The purpose of Schutzhund is to identify dogs that have or do not have the character traits required for these demanding jobs.

Some of those traits are a strong desire to work, courage, intelligence, trainability, a strong bond with

the handler, perseverance, protective instinct, and a good sense of smell.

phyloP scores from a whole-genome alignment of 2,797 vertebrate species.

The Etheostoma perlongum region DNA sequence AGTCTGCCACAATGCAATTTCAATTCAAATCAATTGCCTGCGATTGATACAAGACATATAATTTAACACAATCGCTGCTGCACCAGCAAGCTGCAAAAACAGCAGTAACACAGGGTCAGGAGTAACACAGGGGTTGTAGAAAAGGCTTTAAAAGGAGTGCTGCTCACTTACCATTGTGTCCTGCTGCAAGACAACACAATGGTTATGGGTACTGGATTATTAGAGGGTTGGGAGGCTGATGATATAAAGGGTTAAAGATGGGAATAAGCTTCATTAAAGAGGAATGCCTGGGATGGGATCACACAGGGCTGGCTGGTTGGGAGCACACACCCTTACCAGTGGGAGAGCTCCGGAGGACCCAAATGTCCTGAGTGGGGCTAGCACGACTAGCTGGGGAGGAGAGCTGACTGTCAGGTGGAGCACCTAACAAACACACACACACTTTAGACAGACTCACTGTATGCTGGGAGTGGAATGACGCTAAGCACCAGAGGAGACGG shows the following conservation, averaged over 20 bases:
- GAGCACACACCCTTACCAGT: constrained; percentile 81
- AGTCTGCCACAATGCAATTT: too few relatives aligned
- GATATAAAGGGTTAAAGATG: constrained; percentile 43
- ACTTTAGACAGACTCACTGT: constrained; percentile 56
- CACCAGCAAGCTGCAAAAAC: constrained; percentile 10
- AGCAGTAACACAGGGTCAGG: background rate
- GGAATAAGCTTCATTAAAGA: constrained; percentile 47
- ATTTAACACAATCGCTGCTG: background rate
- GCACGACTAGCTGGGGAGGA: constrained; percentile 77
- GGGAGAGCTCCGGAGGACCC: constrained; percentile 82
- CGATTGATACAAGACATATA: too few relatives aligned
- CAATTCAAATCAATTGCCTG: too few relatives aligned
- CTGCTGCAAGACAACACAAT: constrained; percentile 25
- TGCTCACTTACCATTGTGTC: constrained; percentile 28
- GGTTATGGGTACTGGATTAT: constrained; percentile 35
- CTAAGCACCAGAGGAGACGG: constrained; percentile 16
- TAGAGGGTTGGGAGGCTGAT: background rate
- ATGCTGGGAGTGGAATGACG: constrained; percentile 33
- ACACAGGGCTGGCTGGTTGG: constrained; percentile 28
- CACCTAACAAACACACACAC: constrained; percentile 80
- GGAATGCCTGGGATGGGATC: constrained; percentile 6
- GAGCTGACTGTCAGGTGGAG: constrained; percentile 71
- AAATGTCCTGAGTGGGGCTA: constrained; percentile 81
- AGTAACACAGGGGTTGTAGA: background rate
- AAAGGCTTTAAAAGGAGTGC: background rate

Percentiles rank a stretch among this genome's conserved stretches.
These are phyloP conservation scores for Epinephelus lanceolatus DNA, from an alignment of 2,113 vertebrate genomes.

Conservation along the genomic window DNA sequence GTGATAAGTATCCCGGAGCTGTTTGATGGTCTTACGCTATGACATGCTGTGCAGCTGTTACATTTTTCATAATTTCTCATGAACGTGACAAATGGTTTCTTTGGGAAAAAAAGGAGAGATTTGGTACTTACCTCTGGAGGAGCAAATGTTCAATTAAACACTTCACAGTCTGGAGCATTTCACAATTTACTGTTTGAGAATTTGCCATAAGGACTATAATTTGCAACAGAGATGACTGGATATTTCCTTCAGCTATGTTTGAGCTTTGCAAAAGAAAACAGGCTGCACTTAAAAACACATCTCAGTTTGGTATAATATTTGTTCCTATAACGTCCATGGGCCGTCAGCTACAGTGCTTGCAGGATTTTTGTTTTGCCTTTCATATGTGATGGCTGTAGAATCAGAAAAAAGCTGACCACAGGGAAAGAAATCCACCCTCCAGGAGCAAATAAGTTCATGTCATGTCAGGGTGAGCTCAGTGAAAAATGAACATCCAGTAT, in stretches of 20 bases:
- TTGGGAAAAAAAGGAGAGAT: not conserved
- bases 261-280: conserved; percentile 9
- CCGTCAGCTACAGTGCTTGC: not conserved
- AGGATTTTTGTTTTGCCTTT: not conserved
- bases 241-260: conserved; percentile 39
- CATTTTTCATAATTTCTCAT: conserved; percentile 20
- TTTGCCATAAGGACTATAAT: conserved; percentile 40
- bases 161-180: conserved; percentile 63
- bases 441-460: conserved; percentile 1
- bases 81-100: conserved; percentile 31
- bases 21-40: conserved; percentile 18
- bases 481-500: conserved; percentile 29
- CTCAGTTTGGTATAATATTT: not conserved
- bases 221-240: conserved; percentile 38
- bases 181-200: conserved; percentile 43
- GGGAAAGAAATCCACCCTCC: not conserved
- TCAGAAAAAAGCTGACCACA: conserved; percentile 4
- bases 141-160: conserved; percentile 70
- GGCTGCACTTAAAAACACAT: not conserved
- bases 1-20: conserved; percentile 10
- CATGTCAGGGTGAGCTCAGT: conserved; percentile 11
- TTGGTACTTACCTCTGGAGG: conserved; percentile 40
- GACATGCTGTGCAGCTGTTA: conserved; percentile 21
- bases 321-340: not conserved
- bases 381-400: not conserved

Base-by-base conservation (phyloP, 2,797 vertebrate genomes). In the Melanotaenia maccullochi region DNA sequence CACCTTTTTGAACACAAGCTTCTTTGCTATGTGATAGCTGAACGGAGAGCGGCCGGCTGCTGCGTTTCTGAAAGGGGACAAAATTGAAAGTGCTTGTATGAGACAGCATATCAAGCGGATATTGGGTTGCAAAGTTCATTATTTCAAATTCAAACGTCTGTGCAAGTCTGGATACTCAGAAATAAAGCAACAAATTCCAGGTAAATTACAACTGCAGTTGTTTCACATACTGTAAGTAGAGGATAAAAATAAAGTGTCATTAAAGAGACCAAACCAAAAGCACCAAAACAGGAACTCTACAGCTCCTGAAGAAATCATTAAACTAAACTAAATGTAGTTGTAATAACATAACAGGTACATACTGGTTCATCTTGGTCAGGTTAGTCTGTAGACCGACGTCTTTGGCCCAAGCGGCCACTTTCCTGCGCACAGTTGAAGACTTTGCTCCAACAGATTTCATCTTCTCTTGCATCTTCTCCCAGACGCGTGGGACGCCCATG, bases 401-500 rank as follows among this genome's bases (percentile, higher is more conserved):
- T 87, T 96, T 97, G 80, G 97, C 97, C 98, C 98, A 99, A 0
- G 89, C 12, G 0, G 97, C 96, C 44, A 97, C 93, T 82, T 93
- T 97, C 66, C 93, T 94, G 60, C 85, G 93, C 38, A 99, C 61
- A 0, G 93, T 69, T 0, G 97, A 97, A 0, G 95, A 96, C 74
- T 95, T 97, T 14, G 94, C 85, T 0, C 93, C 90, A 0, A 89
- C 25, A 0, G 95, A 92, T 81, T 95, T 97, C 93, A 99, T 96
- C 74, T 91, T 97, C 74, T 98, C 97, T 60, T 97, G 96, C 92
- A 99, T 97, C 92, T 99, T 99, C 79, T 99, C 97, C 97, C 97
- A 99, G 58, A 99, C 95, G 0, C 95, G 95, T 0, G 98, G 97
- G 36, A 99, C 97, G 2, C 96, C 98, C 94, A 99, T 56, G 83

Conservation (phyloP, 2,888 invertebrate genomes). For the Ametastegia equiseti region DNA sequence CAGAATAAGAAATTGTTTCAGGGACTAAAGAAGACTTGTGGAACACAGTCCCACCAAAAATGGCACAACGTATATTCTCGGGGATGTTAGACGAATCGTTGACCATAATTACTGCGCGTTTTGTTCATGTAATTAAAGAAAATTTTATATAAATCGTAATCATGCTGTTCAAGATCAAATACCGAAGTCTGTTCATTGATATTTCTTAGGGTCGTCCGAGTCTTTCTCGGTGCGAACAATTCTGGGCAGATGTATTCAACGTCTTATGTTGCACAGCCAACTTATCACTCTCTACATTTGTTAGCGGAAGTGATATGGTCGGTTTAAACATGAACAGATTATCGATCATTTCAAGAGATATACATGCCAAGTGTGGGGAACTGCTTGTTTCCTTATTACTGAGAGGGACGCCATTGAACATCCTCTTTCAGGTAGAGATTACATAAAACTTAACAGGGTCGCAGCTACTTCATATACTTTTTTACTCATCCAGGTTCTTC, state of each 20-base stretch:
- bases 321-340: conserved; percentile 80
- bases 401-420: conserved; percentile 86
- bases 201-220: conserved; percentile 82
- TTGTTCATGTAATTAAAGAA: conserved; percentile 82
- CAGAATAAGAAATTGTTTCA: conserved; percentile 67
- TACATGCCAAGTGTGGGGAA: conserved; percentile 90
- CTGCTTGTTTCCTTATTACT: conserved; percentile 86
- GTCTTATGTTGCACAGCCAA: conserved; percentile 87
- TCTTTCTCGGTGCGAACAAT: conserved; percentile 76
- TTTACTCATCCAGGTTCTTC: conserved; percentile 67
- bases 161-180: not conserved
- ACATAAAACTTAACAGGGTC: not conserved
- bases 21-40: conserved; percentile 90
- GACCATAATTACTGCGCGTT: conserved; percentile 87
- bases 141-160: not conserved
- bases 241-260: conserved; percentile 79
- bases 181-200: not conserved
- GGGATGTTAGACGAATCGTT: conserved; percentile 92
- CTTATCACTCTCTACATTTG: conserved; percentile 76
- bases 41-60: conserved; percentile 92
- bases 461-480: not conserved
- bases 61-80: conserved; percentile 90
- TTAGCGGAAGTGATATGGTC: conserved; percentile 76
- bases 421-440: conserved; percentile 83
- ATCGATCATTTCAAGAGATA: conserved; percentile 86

(Herding, Sheepdogs). The Portuguese Water Dog falls into FCI Group 8 (Retrievers, Flushing, Water dogs). Neither the Chinook nor the Boerboel are classified or recognized by the FCI. Five of these breeds (Cane Corso, Doberman Pinscher, Giant Schnauzer, Rottweiler, and Boxer) are subject to working trials. For these breeds, their working ability is commonly demonstrated via IPO/ Schutzhund. Internationale Prüfungs-Ordnung (IPO) is the FCI name for sport Schutzhund titles. Within the Working Group, the Black Russian Terrier, not named in FCI as subject to working tri- als, also participates in IPO/Schutzhund. The purpose of Schutz- hund is to identify dogs that have or do not have the character traits required for these demanding jobs. Some of those traits are a strong desire to work, courage, intelligence, trainability, a strong bond with the handler, perseverance, protective instinct, and a good sense of smell. The various levels of Schutzhund working trials encompass tracking, obedience, and protection. There are various Schutzhund associations within the United States, some focusing on one or multiple eligible breeds. In this installment of the series, the Spitz type dogs (Akita, Alaskan Malamute, Samoyed, Siberian Husky) will be explored. Originating from native dogs of the Japanese Akita prefecture, the Akita was known as far back as 1,000 years ago. During the 17th century, the breed was used in dog fighting, and from the 17th through the 19th centuries as a companion to samurai (Japa- nese military nobility). The Akita, as recognized by the AKC and in the US, is a vari- ant of the original Japanese Akita. The FCI and Japan Kennel Club recognize them as two different breeds; the American Akita and the Akita (also known as Japanese Akita, Akita Inu), whereas the AKC recognizes them as one breed. There is a noticeable dif- ference between the two, however, especially in size, substance, acceptable coloration, and type properties. This is due in part to a steep decline in numbers in Japan in the early 20th century and its cross-breeding with German Shepherd Dogs, St. Bernards, and Mastiffs. This caused a loss of the spitz type characteristics. A native Japanese dog, the Matagi, along with the Hokkaido Inu, were used to breed back into the Akita and regain its Spitz type